A Near Record Murder Year, Yet Country Ignores Solution To Crisis

Much of the chal­lenges faced by Latin and South America, parts of Africa and the Caribbean, stems from deep­er issues oth­er than the obvi­ous default rea­son of pover­ty.
If we are able to dis­pense with the pre­con­ceived notion that pover­ty is the defin­ing crime-dri­ving char­ac­ter­is­tic we may be able to have a meet­ing of the minds on the role polit­i­cal cor­rup­tion plays in the metas­ta­siz­ing effect of crime.

Before we talk about cor­rup­tion it may be a good idea to look also at the idea that for the most part high crime pro­duc­ing coun­tries have large­ly been nations which have had a hard time gov­ern­ing them­selves after been freed from the chains of colo­nial­ism.

Among some of the nations which have strug­gled with deep social issues are Colombia, Guatemala, and Mexico.
In many cas­es the prob­lem of crime has wors­ened as a direct result of Government’s inac­tion or in oth­ers their direct action.
In Colombia and Mexico, two of the Nations which have waged decades-long wars against nar­co-traf­fick­ers, a large part of the rea­son the prob­lem has been so intractable has been the cor­rup­tion of pub­lic offi­cials at all lev­els.

Colombia is a nation which I gen­er­al­ly point to as a mod­el of decid­ed lead­er­ship against crime and cor­rup­tion.

Then President Álvaro Uribe

Much of Colombia’s change may be attrib­uted to the hard-line politi­cian named Alvaro Uribe after he took over the Colombian pres­i­den­cy. He would go on to rule the coun­try for eight years, until 2010, scor­ing major vic­to­ries against vio­lent groups on the left and right. President Uribe was barred con­sti­tu­tion­al­ly from run­ning for a third term.

Today in the words of Colombia’s offi­cial tourist slo­gan: “The only risk is want­i­ng to stay.” As for Colombians them­selves, a world­wide poll con­duct­ed late last year by WIN/​Gallup International Association found they are not just in pass­ably good spir­its. They are the most con­tent­ed peo­ple on the plan­et, with a “hap­pi­ness score” of 75 — almost dou­ble the glob­al aver­age. (Canadians were No. 18 with a score of 48.)

The mur­der rate remains trou­bling accord­ing to ( the star​.com) by most accounts — 33.2 delib­er­ate homi­cides per 100,000 pop­u­la­tion in 2011 — but that fig­ure rep­re­sent­ed a sharp decline since Uribe took pow­er in 2002 when the rate was more than twice as high, at 70.2.
President Uribe was barred con­sti­tu­tion­al­ly from run­ning for a third term in office in 2010, and his anoint­ed suc­ces­sor, Juan Manuel Santos, was elect­ed in his place.

A typ­i­cal scene before Uribe.

As late as 2002 The large cities — Bogota, Medellin, Cali — were still most­ly shut­tered at night, and inter-city roads were fre­quent­ly impass­able owing to the threat of rob­bery or kid­nap. Meanwhile, the drug gangs were flour­ish­ing, and vast swathes of the coun­try­side were con­trolled by armed rebels.

The bad sta­tis­ti­cal indices — those for extor­tion, kid­nap­ping, and mur­der — are way down, while the good indi­ca­tors are sharply up, includ­ing employ­ment, tourist arrivals, for­eign direct invest­ment and eco­nom­ic growth. Savvy out­siders now con­sid­er Colombia a safe place to invest their mon­ey and a great coun­try to vis­it, a land where per­son­al secu­ri­ty no longer needs to be a major con­cern, at least not for those who stay clear of drugs and pol­i­tics.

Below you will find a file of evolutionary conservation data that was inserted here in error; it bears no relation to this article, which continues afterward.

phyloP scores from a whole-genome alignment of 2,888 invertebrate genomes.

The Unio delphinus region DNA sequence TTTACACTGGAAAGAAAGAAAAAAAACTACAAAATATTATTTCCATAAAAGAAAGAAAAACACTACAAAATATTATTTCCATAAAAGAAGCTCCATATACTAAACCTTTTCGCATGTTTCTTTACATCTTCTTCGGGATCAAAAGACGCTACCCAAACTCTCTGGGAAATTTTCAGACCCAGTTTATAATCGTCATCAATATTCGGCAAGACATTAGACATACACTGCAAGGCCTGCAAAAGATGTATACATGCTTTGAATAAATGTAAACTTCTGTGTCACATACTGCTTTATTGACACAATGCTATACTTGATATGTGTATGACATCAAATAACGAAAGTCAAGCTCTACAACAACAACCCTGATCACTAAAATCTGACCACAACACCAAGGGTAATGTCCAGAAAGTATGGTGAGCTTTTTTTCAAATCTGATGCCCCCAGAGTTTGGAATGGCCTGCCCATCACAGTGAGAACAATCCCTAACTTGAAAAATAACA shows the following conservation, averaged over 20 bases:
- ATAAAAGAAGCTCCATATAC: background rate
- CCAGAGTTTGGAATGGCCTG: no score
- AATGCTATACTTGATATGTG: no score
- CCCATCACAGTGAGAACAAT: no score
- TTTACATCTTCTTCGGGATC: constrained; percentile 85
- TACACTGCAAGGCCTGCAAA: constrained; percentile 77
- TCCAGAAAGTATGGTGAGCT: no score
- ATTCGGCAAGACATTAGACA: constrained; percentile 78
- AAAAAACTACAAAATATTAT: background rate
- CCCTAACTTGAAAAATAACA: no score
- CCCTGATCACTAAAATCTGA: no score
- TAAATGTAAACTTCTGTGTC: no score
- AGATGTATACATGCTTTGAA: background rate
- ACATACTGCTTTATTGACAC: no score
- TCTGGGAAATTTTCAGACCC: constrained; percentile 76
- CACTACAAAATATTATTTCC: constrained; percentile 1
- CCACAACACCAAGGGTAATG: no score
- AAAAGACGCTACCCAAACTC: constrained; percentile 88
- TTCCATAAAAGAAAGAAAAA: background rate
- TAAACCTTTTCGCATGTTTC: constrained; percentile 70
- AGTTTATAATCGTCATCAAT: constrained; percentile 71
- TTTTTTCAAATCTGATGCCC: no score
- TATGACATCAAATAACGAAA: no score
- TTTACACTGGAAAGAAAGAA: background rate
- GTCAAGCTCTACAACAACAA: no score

Despite all of these pos­i­tives, not every­one is hap­py with the sharp turn­around in Colombia made pos­si­ble by President Uribe’s strong band deci­sive lead­er­ship.

Gimena Sanchez, a Colombia expert at the Washington Office on Latin America, a U.S.-based think tank, says many unre­solved prob­lems lurk behind Colombia’s new and improved façade, includ­ing some 3,000 extra-judi­cial killings com­mit­ted by the armed forces dur­ing Uribe’s two terms.

Now we’re see­ing an increase in killings of human-rights defend­ers,” she says. “The con­flict has shift­ed, but the per­cep­tion that every­thing is great and there are no prob­lems isn’t true. It’s not the full pic­ture.”

Sounds famil­iar?
Despite the mete­oric rise in the con­fi­dence of the Colombian peo­ple in the dra­mat­ic turn around of their coun­try, the buzz­words are the very same.
Never mind that there is gen­er­al­ly no evi­dence to back up claims of extra­ju­di­cial killings claims from the those who pur­port to be advo­cates for human rights they make those scur­rilous claims any­way.

The streets of Bogota Colombia today.

In the 18-year peri­od lead­ing up to 2002 when President Uribe took office, the process knows as La Violencia, claimed upwards of 200,000 lives in Colombia.
Colombia’s mur­der rate around the turn of the cen­tu­ry was the high­est in Latin America. In 2002, at least 28,387 peo­ple were killed in the coun­try, accord­ing to the United Nations Office on Drugs and Crime. Its homi­cide rate of 68.9 per 100,000 peo­ple in 2002 was more than 10 times high­er than Costa Rica (6.3) and near­ly twice that of Guatemala (37.0) and Venezuela (38.0).

Despite the changes and the con­sis­tent annu­al down­ward trend of homi­cides in Colombia, there are those who are fix­at­ed on what author­i­ties did to bring san­i­ty to their coun­try.
Those crit­i­cisms are usu­al­ly made from the com­fort and safe­ty of coun­tries with none of the exis­ten­tial threats the nations they tar­get face.
Jamaica has a deci­sion to make, unfor­tu­nate­ly, it does not seem like there is a Jamaican Uribe any­where in the two polit­i­cal par­ties
There is nev­er­the­less no short­age of Jamaican style Gimena Sanchez.